On Tuesday James T. Watson PhD, Assistant Curator of Bioarchaeology for the Arizona State Museum, visited the site to document the partially unearthed remains and rebury them. “I just want to see what material is here and what the relationship of the bones are,” Watson explained. “The most important thing is to determine whether the skeleton is Native American. If it is, obviously the tribe has say over its disposition.”

Watson, who makes about a dozen such field calls each year, says the absence of a skull could indicate the bones may have been exhumed elsewhere and reburied. Without observing morphological analysis of the cranium—aspects that would tie the bones into certain groups of ancestral people—there is no way to determine at this time whether the remains are Native American, Anglo or some other race.

Watson’s examination of the site included looking for artifacts that might better identify the remains, which according to him could be hundreds or even thousands of years old. The bones appear to be those of an adult, but it’s too soon to tell whether they are male or female. Upon completing his investigation, Watson planned to rebury the remains and dig a new grave for Cooper’s dog.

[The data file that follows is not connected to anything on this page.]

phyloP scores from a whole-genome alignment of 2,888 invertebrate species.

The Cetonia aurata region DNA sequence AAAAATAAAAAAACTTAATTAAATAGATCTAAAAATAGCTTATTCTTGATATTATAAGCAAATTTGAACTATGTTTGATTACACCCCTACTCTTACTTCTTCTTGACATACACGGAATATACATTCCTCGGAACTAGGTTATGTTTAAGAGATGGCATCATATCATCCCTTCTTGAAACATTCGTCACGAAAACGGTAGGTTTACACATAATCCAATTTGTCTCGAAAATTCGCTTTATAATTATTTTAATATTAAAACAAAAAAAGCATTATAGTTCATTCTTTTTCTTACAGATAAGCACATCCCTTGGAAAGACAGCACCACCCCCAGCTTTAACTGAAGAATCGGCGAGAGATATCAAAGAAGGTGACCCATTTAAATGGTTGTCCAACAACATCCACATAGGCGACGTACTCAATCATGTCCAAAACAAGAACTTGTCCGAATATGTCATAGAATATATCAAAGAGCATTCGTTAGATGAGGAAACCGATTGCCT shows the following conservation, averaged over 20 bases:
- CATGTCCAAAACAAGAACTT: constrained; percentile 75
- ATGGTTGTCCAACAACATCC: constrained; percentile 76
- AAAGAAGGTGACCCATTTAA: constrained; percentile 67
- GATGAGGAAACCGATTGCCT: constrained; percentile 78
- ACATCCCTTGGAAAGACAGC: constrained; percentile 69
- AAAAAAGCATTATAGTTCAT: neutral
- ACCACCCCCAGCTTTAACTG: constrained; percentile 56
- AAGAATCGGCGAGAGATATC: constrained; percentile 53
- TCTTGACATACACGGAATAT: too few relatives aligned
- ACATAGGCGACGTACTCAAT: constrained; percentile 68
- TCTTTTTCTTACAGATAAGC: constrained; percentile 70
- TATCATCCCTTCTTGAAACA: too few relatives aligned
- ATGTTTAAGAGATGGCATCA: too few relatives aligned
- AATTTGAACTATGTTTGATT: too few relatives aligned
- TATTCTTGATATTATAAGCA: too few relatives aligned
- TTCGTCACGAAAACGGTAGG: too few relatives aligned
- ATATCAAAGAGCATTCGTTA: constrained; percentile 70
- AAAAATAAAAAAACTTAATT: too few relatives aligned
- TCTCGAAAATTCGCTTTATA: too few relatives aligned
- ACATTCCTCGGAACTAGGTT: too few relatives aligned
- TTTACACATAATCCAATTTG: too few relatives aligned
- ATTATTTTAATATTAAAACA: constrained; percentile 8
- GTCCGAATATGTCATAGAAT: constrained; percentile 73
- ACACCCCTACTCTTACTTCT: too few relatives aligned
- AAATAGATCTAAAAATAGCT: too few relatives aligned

Whatever the conclusion when Watson files his official report, there are no plans to remove the bones out of respect for the body. “There is never a good reason to disturb human remains, ” he said. Cooper said he will later plant a tree to mark the spot, so that future property owners will know the bones are there.

 

Arizona Charlie Meadows, Famed Showman of the West

Arizona Charlie Meadows

c 2015 by Jan MacKell Collins

Portions of this article first appeared in the Colorado Gambler magazine.

What a presence! The sight of this six-foot-six, long-haired, mustachioed man from the wild west must have been startling to the citizens of Cripple Creek, Colorado in 1895, but one thing was for sure: Arizona Charlie Meadows would make an indelible mark in the history of the Cripple Creek District.